Jerry Bridges is a best-selling author and popular conference speaker. His most popular book, The Pursuit of Holiness, has sold more than one million copies. Jerry has served on the staff of The Navigators for more than 50 years, and currently works with the Collegiate ministry where he is involved in staff development and also serves as a speaker resource to the campus ministries.
When Jerry Bridges first wrote True Fellowship he focused much of his attention on the concept of koinonia—the Greek word usually translated as fellowship in English versions of the New Testament. One of the reasons was because he felt that for so many believers their understanding of fellowship had become so watered down that it didn’t convey much more than social interaction—having coffee and cookies in the fellowship hall after a church service.
Years later, when he had the opportunity to review and update the book in its present form as True Community, he was pleased to note how much of the original content dealt with the intersecting ideas of fellowship and community.
Disciple!: How do fellowship and community differ? Aren’t they kind of the same thing?
Jerry: A community is essentially a group of individuals bound together by a common interest, need, or purpose. When we talk about biblical community, the thing that ties individuals together is that they are objectively in a community relationship with each other through their common union with Christ. Because they are in objective community relationship they should engage in the biblical idea of fellowship. That is what holds the community together.
D!: How do you think the kind of fellowship we often practice differs from the kind of fellowship the Bible talks about?
Jerry: While fellowship is social, it’s much more than having coffee and cookies together after church. Biblical fellowship goes deeper. During my 50-plus years around The Navigators, “having fellowship” always included spending time together around the Word of God. A focus on the Scriptures is always an essential component of biblical fellowship. But it’s more than simply reading the Bible together or quoting verses to one another. It’s relational. It’s recognizing that we are bound together in a way that affects our actions toward one another.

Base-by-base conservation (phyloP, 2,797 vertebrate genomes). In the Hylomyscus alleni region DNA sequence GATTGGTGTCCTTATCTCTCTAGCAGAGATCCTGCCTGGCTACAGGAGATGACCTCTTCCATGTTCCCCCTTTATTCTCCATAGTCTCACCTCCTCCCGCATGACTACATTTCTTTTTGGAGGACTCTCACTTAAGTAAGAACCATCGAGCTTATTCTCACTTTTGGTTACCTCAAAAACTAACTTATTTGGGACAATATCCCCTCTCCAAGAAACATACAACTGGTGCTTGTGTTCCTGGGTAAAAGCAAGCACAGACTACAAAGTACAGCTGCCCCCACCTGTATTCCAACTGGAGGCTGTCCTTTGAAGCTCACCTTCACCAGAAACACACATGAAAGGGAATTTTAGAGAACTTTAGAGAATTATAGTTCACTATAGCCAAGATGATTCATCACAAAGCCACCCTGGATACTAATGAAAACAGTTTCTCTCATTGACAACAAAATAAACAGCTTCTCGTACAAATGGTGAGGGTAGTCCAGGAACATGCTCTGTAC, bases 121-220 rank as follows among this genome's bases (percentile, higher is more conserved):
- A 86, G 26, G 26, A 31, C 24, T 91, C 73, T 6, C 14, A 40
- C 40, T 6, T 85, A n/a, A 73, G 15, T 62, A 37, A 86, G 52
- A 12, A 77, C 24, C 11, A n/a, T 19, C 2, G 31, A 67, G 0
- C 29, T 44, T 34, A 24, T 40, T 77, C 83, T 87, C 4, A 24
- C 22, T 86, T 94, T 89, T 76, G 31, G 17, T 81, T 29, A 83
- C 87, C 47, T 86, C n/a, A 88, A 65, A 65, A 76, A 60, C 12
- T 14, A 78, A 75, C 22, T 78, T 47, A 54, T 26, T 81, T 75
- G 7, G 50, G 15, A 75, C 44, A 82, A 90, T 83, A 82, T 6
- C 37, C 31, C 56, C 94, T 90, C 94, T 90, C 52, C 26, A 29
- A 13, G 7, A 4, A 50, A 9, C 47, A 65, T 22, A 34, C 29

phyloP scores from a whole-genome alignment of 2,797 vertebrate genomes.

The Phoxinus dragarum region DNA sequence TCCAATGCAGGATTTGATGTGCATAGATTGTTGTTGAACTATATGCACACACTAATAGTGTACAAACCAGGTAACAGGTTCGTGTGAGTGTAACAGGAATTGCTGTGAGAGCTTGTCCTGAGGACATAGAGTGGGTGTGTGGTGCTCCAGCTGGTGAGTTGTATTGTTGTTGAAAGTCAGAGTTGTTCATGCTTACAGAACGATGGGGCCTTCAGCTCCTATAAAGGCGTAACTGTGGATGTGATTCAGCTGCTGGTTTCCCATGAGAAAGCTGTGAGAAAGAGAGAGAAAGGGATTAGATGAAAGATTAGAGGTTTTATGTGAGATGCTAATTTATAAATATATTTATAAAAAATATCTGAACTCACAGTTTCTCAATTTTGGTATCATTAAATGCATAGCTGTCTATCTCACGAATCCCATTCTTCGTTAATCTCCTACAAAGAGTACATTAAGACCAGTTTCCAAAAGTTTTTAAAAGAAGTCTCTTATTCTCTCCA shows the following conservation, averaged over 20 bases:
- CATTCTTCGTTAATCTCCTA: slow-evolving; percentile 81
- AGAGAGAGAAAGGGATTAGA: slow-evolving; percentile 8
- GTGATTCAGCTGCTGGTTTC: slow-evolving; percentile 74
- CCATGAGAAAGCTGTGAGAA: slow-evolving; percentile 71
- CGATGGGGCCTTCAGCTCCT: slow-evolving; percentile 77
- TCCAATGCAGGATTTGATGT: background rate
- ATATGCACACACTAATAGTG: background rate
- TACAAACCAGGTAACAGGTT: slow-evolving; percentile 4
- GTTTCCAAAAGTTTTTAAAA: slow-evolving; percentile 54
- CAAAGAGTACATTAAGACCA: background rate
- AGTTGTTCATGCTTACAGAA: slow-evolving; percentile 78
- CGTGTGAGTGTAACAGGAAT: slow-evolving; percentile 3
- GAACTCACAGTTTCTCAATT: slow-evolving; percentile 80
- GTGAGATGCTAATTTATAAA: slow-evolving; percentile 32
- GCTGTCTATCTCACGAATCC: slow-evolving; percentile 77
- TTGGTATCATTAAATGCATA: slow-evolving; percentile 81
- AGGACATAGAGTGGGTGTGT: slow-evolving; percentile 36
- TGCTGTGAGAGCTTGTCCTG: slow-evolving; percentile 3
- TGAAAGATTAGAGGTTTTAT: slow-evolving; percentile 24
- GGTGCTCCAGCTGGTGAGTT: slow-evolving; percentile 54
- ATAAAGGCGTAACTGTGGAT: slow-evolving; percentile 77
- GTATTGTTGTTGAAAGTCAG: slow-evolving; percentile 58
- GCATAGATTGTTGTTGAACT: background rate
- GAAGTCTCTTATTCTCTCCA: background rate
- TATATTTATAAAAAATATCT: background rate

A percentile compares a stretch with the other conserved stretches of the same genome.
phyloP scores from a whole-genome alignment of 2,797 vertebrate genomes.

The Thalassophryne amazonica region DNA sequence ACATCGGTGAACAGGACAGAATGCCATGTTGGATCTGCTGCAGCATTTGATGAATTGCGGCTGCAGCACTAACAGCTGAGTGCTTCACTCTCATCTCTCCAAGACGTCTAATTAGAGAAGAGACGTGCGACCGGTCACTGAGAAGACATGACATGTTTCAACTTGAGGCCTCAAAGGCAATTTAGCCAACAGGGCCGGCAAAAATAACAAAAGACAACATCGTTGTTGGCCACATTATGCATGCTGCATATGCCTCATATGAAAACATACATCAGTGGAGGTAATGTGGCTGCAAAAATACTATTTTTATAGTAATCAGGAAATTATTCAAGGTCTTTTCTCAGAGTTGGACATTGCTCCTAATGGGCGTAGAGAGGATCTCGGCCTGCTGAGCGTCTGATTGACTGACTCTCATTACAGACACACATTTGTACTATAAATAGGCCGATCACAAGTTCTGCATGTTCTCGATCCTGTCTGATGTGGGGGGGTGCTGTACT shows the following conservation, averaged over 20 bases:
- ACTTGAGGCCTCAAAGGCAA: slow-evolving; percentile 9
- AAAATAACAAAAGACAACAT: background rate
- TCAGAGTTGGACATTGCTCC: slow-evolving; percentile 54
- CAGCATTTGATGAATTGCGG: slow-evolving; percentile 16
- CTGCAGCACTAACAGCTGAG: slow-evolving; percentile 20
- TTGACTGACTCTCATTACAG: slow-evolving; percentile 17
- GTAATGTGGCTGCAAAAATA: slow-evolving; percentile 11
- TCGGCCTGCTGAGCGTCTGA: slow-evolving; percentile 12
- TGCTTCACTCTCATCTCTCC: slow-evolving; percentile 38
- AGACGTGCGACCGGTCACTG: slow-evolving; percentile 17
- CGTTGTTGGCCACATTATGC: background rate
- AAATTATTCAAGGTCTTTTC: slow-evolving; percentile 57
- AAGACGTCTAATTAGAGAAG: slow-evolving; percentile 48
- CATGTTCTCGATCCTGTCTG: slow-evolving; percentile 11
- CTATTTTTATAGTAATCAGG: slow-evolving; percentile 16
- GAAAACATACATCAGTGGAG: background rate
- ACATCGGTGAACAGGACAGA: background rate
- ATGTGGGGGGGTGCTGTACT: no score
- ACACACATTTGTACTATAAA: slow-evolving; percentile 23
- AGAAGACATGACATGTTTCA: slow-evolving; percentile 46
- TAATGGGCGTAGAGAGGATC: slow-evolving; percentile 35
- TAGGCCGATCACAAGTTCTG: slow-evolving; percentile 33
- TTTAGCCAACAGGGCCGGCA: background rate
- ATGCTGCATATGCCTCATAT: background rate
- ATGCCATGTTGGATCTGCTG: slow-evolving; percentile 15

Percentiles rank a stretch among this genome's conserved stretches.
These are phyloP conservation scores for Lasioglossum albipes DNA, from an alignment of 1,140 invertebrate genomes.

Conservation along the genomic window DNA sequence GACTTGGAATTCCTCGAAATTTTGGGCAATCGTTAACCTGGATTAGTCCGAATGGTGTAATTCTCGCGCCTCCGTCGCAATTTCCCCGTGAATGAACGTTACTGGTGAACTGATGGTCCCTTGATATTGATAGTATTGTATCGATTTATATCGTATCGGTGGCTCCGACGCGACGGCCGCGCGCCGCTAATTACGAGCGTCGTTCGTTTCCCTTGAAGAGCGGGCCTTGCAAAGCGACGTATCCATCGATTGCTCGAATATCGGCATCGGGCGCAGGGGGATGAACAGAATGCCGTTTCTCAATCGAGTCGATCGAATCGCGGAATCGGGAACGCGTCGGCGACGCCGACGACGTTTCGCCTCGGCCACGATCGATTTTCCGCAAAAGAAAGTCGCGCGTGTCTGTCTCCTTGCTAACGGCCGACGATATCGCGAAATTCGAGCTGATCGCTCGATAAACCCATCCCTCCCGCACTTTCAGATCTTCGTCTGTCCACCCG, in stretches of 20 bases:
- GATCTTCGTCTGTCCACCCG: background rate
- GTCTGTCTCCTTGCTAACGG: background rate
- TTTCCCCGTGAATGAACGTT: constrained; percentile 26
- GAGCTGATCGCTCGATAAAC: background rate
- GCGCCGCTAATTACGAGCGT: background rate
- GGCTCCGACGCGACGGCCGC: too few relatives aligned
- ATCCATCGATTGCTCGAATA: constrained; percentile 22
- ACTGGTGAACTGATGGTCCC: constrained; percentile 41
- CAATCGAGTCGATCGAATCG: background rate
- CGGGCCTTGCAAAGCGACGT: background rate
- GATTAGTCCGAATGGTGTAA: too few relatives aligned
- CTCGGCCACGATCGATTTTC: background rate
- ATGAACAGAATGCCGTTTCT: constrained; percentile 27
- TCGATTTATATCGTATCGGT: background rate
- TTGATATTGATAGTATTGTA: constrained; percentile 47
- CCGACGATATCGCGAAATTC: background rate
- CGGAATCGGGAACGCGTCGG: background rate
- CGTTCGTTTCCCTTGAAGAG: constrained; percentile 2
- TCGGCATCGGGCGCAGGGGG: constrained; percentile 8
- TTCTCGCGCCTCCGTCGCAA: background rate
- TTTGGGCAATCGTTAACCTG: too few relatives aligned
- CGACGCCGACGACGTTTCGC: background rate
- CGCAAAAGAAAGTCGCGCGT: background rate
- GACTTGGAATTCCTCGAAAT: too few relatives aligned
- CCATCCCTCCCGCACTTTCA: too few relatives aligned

D!: What are the keys to having the kind of true, deep fellowship that results in strong, biblical community?
Jerry: It’s important to understand that koinonia is used in the New Testament to express four different but related dimensions of fellowship: community relationship, partnership, sharing spiritually with one another, and sharing material possessions. The first two are dimensions of koinonia that describe sharing together; the second two describe sharing with one another. It is because we share together a common life in Christ that we are called to share with one another whatever we have, both spiritual and material resources.
We can see an example of true fellowship and true community in action when we look at the biblical mandate to “share one another’s sufferings.” What that really means is that—because I belong to you and you belong to me—I make your suffering my suffering. And because of our shared suffering, I will do whatever I can to relieve your suffering. That’s what Paul was talking about when he wrote: “Rejoice with those who rejoice; mourn with those who mourn” (Romans 12:15).
D!: What are some of the hindrances to having true fellowship and developing true community?
Jerry: One of the biggest challenges is that we have an individualistic mindset. We tend to think everything is about us. We pursue our individual spiritual growth. Even when the focus is on our church, our inclination is to focus on our church—rather than on the broader Body of Christ. When we do that, we miss out on both the privileges and the responsibilities that true fellowship and community represent. We live in an individualistic society. That’s at odds with a belief that your sufferings are my sufferings. Until we understand that what affects you affects me—and affects the rest of the Body of Christ—we’ll be limited in our fellowship and in our ability to experience community.
Join the Community
Are you looking for more out of fellowship than just coffee, cookies, and chitchat? In True Community, best-selling author Jerry Bridges explains biblical koinonia and its implications for today’s church. With discussion questions at the end of each chapter, this book will help you dig deeper into what Christian community in the 21st century should look like. You will come away with a new appreciation for fellowship, the church, and what God intended the Body of Christ to be.
Hello, I am looking to use the principles in this book to be an underlying theme that is studied in small groups at my church, but I was wondering if there is a boiled down version where we could study it in just a few weeks or a few minutes at each gathering. Any other good resources for fostering community in small group? Thanks!
Hi Jacob –
We have a shorter resource that might help you build community in your small group: https://www.navigators.org/resource/building-relationships-small-group/
While it’s not directly based on the “True Community” book by Jerry Bridges, it might be a good jumping off point for you as you dive into building deeper relationships and community in your small group.
Please let us know if there’s anything else we can help you with!
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